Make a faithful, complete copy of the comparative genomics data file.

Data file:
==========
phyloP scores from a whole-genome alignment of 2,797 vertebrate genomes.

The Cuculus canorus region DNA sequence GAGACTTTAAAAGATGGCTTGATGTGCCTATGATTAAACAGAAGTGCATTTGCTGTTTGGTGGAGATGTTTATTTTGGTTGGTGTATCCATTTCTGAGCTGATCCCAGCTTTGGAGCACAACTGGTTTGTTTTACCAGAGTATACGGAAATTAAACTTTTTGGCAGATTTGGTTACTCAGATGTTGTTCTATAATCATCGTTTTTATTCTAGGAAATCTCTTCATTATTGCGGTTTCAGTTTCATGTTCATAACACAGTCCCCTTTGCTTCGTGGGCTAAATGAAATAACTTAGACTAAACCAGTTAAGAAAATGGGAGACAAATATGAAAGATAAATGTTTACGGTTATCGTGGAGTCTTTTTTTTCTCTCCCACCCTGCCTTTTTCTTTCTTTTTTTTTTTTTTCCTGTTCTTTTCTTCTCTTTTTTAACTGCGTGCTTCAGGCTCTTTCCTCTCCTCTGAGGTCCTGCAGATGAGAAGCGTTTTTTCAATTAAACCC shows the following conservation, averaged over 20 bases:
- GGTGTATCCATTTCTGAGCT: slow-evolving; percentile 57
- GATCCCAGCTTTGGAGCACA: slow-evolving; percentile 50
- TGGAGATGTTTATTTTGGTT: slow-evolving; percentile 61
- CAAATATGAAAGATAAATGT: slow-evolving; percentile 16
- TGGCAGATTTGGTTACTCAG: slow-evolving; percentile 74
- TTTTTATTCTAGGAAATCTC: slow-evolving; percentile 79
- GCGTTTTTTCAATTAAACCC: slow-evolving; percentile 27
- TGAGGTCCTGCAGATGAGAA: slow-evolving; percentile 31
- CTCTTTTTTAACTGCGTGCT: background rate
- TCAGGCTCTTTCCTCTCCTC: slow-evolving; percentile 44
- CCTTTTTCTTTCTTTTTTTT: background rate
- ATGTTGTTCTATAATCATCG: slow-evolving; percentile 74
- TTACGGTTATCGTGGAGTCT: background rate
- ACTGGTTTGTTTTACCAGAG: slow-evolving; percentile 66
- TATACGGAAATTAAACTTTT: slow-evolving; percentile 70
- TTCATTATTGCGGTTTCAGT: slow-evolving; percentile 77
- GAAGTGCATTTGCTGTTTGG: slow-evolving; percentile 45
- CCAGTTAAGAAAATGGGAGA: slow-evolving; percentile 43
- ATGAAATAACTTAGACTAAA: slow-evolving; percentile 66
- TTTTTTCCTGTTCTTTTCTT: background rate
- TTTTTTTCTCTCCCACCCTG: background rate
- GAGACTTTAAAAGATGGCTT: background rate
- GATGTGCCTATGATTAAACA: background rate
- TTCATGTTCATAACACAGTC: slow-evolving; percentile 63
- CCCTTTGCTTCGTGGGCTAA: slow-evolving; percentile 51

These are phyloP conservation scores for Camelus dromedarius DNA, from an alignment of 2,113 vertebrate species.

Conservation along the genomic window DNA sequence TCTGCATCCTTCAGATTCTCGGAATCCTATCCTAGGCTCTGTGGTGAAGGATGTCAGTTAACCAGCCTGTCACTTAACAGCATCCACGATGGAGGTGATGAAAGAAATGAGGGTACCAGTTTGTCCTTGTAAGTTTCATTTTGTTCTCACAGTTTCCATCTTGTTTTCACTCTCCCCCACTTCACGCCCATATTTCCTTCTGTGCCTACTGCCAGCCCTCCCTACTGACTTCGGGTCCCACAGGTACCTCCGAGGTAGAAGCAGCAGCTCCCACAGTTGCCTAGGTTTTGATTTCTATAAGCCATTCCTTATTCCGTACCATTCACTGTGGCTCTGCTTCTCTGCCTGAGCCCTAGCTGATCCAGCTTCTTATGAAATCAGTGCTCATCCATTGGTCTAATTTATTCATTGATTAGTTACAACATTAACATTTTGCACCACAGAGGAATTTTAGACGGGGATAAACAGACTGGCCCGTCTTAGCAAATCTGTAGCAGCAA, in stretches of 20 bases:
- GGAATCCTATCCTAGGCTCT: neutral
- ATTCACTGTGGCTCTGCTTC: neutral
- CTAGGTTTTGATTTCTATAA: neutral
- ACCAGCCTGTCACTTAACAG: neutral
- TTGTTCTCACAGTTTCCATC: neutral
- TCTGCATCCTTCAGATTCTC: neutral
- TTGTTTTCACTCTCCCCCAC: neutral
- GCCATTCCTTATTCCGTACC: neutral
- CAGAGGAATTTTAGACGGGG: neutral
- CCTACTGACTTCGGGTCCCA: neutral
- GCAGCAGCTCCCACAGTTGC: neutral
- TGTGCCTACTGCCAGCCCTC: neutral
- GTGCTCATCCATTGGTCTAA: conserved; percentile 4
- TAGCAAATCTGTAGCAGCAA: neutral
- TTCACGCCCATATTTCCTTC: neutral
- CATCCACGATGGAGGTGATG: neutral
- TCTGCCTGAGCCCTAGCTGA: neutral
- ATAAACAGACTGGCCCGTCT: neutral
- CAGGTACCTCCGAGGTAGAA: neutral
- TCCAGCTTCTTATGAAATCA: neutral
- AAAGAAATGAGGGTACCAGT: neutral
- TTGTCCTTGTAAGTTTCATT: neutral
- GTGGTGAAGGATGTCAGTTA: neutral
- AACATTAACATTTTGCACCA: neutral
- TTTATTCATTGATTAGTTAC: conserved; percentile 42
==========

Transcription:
phyloP scores from a whole-genome alignment of 2,797 vertebrate genomes.

The Cuculus canorus region DNA sequence GAGACTTTAAAAGATGGCTTGATGTGCCTATGATTAAACAGAAGTGCATTTGCTGTTTGGTGGAGATGTTTATTTTGGTTGGTGTATCCATTTCTGAGCTGATCCCAGCTTTGGAGCACAACTGGTTTGTTTTACCAGAGTATACGGAAATTAAACTTTTTGGCAGATTTGGTTACTCAGATGTTGTTCTATAATCATCGTTTTTATTCTAGGAAATCTCTTCATTATTGCGGTTTCAGTTTCATGTTCATAACACAGTCCCCTTTGCTTCGTGGGCTAAATGAAATAACTTAGACTAAACCAGTTAAGAAAATGGGAGACAAATATGAAAGATAAATGTTTACGGTTATCGTGGAGTCTTTTTTTTCTCTCCCACCCTGCCTTTTTCTTTCTTTTTTTTTTTTTTCCTGTTCTTTTCTTCTCTTTTTTAACTGCGTGCTTCAGGCTCTTTCCTCTCCTCTGAGGTCCTGCAGATGAGAAGCGTTTTTTCAATTAAACCC shows the following conservation, averaged over 20 bases:
- GGTGTATCCATTTCTGAGCT: slow-evolving; percentile 57
- GATCCCAGCTTTGGAGCACA: slow-evolving; percentile 50
- TGGAGATGTTTATTTTGGTT: slow-evolving; percentile 61
- CAAATATGAAAGATAAATGT: slow-evolving; percentile 16
- TGGCAGATTTGGTTACTCAG: slow-evolving; percentile 74
- TTTTTATTCTAGGAAATCTC: slow-evolving; percentile 79
- GCGTTTTTTCAATTAAACCC: slow-evolving; percentile 27
- TGAGGTCCTGCAGATGAGAA: slow-evolving; percentile 31
- CTCTTTTTTAACTGCGTGCT: background rate
- TCAGGCTCTTTCCTCTCCTC: slow-evolving; percentile 44
- CCTTTTTCTTTCTTTTTTTT: background rate
- ATGTTGTTCTATAATCATCG: slow-evolving; percentile 74
- TTACGGTTATCGTGGAGTCT: background rate
- ACTGGTTTGTTTTACCAGAG: slow-evolving; percentile 66
- TATACGGAAATTAAACTTTT: slow-evolving; percentile 70
- TTCATTATTGCGGTTTCAGT: slow-evolving; percentile 77
- GAAGTGCATTTGCTGTTTGG: slow-evolving; percentile 45
- CCAGTTAAGAAAATGGGAGA: slow-evolving; percentile 43
- ATGAAATAACTTAGACTAAA: slow-evolving; percentile 66
- TTTTTTCCTGTTCTTTTCTT: background rate
- TTTTTTTCTCTCCCACCCTG: background rate
- GAGACTTTAAAAGATGGCTT: background rate
- GATGTGCCTATGATTAAACA: background rate
- TTCATGTTCATAACACAGTC: slow-evolving; percentile 63
- CCCTTTGCTTCGTGGGCTAA: slow-evolving; percentile 51

These are phyloP conservation scores for Camelus dromedarius DNA, from an alignment of 2,113 vertebrate species.

Conservation along the genomic window DNA sequence TCTGCATCCTTCAGATTCTCGGAATCCTATCCTAGGCTCTGTGGTGAAGGATGTCAGTTAACCAGCCTGTCACTTAACAGCATCCACGATGGAGGTGATGAAAGAAATGAGGGTACCAGTTTGTCCTTGTAAGTTTCATTTTGTTCTCACAGTTTCCATCTTGTTTTCACTCTCCCCCACTTCACGCCCATATTTCCTTCTGTGCCTACTGCCAGCCCTCCCTACTGACTTCGGGTCCCACAGGTACCTCCGAGGTAGAAGCAGCAGCTCCCACAGTTGCCTAGGTTTTGATTTCTATAAGCCATTCCTTATTCCGTACCATTCACTGTGGCTCTGCTTCTCTGCCTGAGCCCTAGCTGATCCAGCTTCTTATGAAATCAGTGCTCATCCATTGGTCTAATTTATTCATTGATTAGTTACAACATTAACATTTTGCACCACAGAGGAATTTTAGACGGGGATAAACAGACTGGCCCGTCTTAGCAAATCTGTAGCAGCAA, in stretches of 20 bases:
- GGAATCCTATCCTAGGCTCT: neutral
- ATTCACTGTGGCTCTGCTTC: neutral
- CTAGGTTTTGATTTCTATAA: neutral
- ACCAGCCTGTCACTTAACAG: neutral
- TTGTTCTCACAGTTTCCATC: neutral
- TCTGCATCCTTCAGATTCTC: neutral
- TTGTTTTCACTCTCCCCCAC: neutral
- GCCATTCCTTATTCCGTACC: neutral
- CAGAGGAATTTTAGACGGGG: neutral
- CCTACTGACTTCGGGTCCCA: neutral
- GCAGCAGCTCCCACAGTTGC: neutral
- TGTGCCTACTGCCAGCCCTC: neutral
- GTGCTCATCCATTGGTCTAA: conserved; percentile 4
- TAGCAAATCTGTAGCAGCAA: neutral
- TTCACGCCCATATTTCCTTC: neutral
- CATCCACGATGGAGGTGATG: neutral
- TCTGCCTGAGCCCTAGCTGA: neutral
- ATAAACAGACTGGCCCGTCT: neutral
- CAGGTACCTCCGAGGTAGAA: neutral
- TCCAGCTTCTTATGAAATCA: neutral
- AAAGAAATGAGGGTACCAGT: neutral
- TTGTCCTTGTAAGTTTCATT: neutral
- GTGGTGAAGGATGTCAGTTA: neutral
- AACATTAACATTTTGCACCA: neutral
- TTTATTCATTGATTAGTTAC: conserved; percentile 42